In the UK in the mid 60s, the only radio station was the BBC who refused to play popular music, so a group of DJs setup a radio station on a boat, moored just outside of British waters to provide the public with what they wanted, rock and roll.
Pirate Radio is actually a true story based on a station named Radio Caroline. During the 60s it was the only place where the British youth could hear popular music. As to be expected, the soundtrack to the movie is littered with classic tracks from the 60s. The bands heard include The Kinks, Jeff Beck, The Easybeats, Them, The Hollies, Lulu, The Supremes, The Rolling Stones, The Crazy World of Arthur Brown, The Yardbirds, The Box Tops, Otis Redding, Smokey Robinson and The Miracles, The Isley Brothers, The Troggs, Tommy James and The Shondells, Martha & The Vandellas (as Martha Reeves & The Vandellas), The Beach Boys, Darlene Love, Jimi Hendrix, The Who, and The Small Faces. Anyone with an appreciation of good music, or who want to discover it will instantly fall in love with the soundtrack and movie.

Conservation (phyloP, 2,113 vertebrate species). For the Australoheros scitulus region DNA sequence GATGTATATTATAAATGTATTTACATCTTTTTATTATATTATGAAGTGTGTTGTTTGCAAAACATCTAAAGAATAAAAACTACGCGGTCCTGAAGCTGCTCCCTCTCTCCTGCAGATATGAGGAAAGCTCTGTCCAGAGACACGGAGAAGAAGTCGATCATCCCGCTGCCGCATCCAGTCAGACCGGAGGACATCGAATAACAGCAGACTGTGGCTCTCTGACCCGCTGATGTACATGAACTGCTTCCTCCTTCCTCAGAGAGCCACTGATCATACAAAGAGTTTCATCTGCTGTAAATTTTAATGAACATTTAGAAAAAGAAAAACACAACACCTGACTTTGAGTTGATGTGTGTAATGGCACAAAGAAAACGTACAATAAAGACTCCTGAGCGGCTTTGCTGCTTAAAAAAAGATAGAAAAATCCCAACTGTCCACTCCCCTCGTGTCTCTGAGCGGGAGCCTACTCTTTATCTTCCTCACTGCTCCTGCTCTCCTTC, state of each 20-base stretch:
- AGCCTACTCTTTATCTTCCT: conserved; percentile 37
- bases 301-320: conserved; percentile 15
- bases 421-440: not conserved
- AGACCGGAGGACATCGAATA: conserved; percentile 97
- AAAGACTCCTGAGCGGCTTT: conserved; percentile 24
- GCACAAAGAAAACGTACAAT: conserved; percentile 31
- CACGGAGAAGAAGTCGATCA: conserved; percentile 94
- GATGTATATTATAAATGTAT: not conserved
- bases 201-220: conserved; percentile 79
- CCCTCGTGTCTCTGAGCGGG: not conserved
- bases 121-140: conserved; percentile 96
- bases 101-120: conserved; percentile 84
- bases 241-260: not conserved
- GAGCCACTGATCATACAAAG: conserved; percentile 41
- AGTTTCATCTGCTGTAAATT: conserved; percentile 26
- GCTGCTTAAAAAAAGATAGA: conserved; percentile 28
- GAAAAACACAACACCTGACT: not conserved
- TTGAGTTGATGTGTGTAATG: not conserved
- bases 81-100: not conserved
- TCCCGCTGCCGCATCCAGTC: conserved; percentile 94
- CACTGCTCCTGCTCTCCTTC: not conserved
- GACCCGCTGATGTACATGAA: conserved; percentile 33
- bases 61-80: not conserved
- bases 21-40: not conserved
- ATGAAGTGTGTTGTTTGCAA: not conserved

The ensemble cast include Philip Seymour Hoffman, Bill Nighy, Nick Frost, Chris O’Dowd, and Kenneth Branagh as well as a host of lesser known actors. The motley crew of the ship and radio station, Radio Rock, are diverse and memorable but with Seymour Hoffman shining as the Count.
The plot is basically the stiff upper lipped British government attempting to shut down this radio station that is a purveyor of filth, in their opinions, but clips throughout the movie show just how out of touch they really are with the everyday radio listener in Britain. While those onboard act with almost bohemian abandonment, those who stalk the corridors of Whitehall are shown to be stiff backed and solely without humour.
Pirate Radio deserves to be listed with the other great music movies, The Blues Brothers, The Commitments, A Hard Days Night, High Fidelity, This is Spinal Tap and Still Crazy.
Pirate Radio is on Netflix at the moment so if you are a subscriber, cue it up and try not to dance too much. It does contain a fair amount of cursing so perhaps not for the younger music fan but for those a little older, their ears might be opened by the quality of music in the 60s as compared to the over produced pop of today!